Dashing based dashboard for OpenHAB.
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Touch-based Dashboard for OpenHAB

Image of openHAB Dashboard

This is a dashing (http://dashing.io/) based dashboard interface for OpenHAB (http://www.openhab.org), a superb open source home automation system. It is a fork from FlorianZ's SmartThings dashboard (https://github.com/FlorianZ/hadashboard), basically replacing the SmartThings related calls to OpenHAB equivalents/work-arounds. For those interested, there is a great discussion on the SmartThings forum (link available in FlorianZ's github repo).

I have it running on wall-mounted Nexus 7's, providing a much easier UI for users in my home with quick access to the most commonly used items.

As I have never coded in Ruby and had never heard of Batman.js before this, the work here is for the most part a 'hatchet' job, but is at a point that it works for me. There is most certainly room for it to be tidied up and made more efficient!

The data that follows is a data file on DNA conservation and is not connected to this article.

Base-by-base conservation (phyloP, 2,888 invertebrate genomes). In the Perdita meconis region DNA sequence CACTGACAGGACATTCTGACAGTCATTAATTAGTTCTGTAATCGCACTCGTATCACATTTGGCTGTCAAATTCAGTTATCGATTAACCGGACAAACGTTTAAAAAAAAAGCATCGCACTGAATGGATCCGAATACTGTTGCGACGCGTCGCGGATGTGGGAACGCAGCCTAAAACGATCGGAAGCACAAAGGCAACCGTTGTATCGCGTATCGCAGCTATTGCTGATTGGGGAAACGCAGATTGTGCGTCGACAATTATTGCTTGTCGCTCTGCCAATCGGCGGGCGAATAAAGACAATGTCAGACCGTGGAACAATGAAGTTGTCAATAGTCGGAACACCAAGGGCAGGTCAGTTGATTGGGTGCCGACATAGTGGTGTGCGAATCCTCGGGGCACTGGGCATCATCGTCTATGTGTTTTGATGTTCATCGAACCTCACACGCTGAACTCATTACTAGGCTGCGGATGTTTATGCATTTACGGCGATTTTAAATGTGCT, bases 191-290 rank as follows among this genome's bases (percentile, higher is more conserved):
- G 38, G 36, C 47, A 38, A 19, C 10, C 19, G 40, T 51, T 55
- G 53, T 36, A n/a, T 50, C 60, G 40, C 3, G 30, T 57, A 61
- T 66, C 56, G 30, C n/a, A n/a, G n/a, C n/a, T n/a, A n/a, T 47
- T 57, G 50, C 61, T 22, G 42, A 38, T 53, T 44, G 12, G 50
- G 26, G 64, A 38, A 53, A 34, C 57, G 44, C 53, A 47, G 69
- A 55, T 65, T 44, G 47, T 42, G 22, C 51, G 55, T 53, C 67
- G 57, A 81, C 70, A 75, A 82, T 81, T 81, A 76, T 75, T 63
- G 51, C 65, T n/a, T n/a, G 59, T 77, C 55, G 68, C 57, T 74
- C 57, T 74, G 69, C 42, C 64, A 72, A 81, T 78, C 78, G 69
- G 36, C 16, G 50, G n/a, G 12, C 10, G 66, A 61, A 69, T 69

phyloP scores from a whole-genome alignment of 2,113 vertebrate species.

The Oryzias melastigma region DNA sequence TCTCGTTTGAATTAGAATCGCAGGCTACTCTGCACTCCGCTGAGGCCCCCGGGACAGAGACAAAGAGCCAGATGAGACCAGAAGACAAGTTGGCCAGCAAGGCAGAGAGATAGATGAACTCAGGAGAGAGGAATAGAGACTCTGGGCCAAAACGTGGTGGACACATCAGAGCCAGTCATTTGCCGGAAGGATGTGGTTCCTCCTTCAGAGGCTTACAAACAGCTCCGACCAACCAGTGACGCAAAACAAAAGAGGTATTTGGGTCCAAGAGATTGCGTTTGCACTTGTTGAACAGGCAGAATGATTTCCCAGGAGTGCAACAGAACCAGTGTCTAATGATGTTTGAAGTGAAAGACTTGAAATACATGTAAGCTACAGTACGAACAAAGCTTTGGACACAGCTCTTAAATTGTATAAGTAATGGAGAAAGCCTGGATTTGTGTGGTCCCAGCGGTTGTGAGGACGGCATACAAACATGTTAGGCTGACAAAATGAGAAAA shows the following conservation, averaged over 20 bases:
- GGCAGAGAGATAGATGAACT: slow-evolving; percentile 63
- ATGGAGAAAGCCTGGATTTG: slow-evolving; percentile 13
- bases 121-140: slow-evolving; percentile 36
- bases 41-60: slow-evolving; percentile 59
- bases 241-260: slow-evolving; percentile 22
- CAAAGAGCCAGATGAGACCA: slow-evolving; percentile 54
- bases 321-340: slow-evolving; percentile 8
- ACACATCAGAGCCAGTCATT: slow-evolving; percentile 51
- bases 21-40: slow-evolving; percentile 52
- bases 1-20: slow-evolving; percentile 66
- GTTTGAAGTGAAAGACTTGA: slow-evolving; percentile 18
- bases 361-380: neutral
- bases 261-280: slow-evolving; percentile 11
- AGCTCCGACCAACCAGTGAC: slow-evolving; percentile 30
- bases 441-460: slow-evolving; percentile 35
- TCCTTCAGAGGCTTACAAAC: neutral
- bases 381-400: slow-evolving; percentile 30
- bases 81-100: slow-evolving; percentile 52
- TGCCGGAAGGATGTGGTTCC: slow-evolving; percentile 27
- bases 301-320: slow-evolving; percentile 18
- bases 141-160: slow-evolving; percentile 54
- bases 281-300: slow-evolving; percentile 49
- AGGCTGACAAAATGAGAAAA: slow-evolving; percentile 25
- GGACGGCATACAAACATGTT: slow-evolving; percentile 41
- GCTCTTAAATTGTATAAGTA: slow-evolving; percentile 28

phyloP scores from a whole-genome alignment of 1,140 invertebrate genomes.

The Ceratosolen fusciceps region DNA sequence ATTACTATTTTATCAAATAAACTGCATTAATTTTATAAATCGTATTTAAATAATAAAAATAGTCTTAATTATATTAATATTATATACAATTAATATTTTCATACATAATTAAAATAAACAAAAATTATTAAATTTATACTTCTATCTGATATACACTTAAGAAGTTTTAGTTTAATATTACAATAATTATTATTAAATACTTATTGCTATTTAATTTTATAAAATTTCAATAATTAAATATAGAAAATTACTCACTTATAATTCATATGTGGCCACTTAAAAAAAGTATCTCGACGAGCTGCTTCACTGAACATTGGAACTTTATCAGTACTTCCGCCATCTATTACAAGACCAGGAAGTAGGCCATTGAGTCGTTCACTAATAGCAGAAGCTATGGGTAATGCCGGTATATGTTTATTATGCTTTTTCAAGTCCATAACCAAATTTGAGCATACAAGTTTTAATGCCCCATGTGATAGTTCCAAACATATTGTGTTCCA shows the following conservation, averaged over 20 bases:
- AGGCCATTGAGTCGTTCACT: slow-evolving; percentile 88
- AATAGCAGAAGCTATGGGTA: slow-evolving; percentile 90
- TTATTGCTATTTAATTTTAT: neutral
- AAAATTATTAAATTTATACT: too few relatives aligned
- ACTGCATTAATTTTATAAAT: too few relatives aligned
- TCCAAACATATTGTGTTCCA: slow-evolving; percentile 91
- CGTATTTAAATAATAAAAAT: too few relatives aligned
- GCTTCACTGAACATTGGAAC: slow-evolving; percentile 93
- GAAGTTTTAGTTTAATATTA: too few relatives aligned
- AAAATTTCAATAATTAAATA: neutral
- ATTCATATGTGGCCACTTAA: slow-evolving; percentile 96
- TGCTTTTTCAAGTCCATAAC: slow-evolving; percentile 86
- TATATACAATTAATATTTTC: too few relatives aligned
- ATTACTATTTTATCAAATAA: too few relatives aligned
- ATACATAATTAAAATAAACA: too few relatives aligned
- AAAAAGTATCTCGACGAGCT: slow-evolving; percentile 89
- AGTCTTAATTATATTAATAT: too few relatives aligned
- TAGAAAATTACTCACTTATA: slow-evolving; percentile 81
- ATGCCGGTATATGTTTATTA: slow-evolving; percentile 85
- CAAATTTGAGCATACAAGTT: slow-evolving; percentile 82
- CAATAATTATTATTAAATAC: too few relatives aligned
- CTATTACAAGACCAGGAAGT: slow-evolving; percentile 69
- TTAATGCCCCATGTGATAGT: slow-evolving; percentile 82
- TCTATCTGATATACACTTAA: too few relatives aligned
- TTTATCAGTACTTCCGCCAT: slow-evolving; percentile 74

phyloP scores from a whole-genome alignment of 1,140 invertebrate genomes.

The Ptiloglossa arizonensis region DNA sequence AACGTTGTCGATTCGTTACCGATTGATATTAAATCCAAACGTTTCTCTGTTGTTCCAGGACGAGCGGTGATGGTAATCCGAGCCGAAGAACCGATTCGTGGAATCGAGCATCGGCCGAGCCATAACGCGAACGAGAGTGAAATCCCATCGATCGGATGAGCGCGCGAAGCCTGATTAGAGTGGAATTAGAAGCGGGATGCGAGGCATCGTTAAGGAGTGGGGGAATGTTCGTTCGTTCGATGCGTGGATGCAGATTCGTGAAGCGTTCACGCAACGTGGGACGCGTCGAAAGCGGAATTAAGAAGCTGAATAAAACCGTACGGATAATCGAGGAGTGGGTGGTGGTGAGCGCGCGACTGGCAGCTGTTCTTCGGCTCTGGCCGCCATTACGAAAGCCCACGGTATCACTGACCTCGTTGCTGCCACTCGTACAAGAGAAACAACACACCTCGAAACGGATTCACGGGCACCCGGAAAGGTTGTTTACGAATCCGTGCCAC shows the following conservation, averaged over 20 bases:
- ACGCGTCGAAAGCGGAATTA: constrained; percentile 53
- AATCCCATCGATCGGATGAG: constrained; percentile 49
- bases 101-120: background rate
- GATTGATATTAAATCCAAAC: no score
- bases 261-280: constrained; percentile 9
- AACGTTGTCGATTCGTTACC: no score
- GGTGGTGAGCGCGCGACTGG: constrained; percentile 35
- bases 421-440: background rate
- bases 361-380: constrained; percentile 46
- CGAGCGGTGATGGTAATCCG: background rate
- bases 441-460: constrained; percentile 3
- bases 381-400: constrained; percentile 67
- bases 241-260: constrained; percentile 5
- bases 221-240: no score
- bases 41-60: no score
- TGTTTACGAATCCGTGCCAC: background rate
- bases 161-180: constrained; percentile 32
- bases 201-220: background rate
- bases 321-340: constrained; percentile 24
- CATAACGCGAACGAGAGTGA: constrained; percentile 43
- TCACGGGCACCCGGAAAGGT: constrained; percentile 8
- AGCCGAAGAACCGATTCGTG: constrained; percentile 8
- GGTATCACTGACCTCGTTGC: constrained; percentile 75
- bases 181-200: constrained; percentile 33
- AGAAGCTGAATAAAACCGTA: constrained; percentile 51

When going through the installation details below, you may notice that I am not using server side push using the REST API on openHAB, but instead am using a rule within openHAB to trigger on changes in the underlying item states which then uses dashing's REST api to post data to the relevant dashing widget. The reason for this is because I could only get server side push to work for site-maps, and not for individual items or groups of items. This wasn't ideal for me, as I didn't want to have to keep adding items to site-maps just so they update to the dashing dashboard (plus it seems as if openHAB 2 will be moving to SSE's - thus there isn't enough incentive to spend the time on this further as it is working reliably for now).